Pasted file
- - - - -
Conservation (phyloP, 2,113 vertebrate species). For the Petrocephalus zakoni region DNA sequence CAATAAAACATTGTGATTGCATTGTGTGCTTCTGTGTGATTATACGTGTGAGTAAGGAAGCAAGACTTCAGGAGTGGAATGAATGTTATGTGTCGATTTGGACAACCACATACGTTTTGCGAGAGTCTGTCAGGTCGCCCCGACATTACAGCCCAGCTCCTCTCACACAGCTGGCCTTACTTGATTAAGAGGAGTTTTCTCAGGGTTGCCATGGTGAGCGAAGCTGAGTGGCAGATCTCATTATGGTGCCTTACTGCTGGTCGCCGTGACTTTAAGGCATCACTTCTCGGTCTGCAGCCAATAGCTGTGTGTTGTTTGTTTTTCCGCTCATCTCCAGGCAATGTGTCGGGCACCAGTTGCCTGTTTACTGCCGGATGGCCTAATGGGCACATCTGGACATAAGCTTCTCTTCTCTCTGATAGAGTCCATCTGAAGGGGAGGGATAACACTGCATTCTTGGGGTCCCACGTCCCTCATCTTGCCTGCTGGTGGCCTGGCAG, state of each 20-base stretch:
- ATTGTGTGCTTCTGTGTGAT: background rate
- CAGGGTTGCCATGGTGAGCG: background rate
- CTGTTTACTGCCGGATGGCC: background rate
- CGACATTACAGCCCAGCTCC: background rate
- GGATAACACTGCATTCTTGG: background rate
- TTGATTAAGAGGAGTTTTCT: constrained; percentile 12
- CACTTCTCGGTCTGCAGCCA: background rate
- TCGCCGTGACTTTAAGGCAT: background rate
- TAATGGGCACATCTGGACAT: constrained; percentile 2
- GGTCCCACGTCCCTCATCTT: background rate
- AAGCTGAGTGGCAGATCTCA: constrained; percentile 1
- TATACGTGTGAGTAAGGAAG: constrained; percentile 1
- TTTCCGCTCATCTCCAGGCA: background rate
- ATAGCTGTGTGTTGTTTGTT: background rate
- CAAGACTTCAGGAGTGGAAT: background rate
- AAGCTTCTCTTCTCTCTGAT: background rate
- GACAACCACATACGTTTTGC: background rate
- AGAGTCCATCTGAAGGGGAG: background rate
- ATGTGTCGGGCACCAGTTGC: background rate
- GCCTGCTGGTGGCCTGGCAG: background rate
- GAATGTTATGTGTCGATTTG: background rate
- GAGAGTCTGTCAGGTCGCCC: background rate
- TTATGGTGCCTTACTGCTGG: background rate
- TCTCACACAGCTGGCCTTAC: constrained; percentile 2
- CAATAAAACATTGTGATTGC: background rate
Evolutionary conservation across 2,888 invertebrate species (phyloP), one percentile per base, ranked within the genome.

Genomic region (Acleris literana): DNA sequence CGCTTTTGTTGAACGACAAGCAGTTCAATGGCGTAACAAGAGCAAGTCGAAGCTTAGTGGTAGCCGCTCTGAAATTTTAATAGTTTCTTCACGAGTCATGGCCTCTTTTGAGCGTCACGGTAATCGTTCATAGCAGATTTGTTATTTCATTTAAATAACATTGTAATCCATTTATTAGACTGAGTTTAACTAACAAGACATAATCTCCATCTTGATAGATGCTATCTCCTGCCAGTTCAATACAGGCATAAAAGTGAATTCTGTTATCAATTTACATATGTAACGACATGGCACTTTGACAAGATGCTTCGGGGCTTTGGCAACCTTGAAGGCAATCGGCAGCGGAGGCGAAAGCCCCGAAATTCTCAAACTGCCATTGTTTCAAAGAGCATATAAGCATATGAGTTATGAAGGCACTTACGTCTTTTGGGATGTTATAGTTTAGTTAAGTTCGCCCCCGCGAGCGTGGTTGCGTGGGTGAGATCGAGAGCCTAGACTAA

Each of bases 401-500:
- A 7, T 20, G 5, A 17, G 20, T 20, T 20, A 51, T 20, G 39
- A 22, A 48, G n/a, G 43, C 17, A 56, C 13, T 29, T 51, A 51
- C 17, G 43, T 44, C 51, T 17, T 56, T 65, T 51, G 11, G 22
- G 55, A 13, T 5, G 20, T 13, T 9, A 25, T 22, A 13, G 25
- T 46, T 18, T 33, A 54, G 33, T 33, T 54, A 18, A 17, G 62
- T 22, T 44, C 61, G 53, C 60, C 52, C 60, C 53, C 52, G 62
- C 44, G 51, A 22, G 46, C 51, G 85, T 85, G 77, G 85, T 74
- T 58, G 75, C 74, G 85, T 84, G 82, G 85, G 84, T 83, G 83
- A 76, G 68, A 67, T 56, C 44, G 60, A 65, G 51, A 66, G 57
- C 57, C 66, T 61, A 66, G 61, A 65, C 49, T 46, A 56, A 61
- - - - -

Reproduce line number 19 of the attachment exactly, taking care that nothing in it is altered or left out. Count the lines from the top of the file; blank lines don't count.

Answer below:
- AGAGTCCATCTGAAGGGGAG: background rate